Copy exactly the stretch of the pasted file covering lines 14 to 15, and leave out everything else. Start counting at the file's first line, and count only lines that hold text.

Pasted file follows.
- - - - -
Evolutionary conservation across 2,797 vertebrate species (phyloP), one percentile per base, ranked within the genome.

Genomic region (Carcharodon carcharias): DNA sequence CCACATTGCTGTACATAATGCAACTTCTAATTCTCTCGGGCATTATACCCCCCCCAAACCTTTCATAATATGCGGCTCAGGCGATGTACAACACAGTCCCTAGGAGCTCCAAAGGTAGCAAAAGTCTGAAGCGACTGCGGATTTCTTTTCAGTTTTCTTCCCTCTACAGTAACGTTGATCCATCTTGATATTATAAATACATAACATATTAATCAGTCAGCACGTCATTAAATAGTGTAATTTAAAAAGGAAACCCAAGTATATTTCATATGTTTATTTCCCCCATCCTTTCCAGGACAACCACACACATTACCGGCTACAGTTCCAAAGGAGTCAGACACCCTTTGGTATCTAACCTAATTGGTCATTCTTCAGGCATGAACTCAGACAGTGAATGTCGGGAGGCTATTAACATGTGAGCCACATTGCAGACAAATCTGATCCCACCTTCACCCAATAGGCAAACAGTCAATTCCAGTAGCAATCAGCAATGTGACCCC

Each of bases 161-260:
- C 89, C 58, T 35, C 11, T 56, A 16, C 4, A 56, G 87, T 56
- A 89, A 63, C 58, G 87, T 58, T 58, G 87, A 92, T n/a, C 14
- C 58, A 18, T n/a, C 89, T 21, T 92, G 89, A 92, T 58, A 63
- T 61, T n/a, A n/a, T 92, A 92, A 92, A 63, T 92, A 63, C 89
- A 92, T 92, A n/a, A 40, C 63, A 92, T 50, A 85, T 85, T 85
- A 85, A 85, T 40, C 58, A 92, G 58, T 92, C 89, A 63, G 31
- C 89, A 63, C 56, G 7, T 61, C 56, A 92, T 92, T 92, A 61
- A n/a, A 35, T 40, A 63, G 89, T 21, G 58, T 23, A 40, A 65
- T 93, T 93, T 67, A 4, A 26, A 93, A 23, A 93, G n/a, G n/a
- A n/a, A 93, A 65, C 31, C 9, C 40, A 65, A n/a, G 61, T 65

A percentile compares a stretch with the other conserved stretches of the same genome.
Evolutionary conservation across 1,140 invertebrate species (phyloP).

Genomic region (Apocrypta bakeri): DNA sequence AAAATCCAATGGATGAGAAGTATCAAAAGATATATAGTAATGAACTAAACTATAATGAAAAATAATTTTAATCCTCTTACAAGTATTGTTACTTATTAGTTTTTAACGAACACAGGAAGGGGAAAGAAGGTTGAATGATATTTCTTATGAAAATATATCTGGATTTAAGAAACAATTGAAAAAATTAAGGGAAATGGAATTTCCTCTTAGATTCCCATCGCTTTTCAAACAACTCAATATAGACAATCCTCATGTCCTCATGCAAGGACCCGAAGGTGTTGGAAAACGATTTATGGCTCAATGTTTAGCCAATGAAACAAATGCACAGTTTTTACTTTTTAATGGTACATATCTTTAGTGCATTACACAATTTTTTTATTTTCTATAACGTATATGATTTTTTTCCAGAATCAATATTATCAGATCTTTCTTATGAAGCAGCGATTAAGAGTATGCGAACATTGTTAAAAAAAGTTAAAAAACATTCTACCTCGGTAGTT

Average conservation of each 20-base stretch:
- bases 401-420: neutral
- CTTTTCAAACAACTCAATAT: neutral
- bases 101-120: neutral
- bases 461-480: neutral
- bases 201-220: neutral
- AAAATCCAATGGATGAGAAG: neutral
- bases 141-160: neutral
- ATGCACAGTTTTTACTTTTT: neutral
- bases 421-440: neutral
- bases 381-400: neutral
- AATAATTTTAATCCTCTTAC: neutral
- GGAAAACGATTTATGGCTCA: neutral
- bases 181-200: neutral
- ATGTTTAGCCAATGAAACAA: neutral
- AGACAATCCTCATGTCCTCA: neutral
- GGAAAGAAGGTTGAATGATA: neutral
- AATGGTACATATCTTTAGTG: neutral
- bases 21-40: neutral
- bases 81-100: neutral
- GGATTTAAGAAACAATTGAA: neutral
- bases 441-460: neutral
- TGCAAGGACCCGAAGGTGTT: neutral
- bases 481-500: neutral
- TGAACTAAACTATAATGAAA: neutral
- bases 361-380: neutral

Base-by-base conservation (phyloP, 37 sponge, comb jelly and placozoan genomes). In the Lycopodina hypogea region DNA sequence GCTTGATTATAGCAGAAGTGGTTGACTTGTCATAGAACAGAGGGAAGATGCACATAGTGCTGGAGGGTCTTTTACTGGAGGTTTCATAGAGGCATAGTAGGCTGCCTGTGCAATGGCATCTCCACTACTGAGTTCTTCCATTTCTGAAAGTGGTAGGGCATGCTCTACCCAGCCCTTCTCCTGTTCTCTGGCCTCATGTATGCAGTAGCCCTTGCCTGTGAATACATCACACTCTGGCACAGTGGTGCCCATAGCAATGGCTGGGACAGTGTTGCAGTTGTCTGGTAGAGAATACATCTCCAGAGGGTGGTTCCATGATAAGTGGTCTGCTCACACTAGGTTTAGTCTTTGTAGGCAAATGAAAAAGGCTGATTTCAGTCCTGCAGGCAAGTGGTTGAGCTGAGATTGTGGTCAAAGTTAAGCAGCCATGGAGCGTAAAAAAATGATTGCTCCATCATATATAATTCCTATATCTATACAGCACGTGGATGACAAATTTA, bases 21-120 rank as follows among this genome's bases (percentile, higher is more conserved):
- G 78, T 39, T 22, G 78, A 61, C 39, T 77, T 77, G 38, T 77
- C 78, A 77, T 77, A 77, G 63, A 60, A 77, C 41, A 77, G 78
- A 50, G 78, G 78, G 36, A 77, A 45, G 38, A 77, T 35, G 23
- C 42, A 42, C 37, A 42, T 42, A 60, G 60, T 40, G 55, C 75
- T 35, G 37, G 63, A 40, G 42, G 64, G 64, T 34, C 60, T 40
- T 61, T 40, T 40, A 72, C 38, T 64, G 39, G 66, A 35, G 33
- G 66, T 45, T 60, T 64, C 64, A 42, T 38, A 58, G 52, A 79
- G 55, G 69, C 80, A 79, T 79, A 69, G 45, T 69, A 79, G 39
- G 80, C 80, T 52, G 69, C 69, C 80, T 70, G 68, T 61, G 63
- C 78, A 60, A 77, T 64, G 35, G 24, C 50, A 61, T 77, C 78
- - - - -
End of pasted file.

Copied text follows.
A percentile compares a stretch with the other conserved stretches of the same genome.
Evolutionary conservation across 1,140 invertebrate species (phyloP).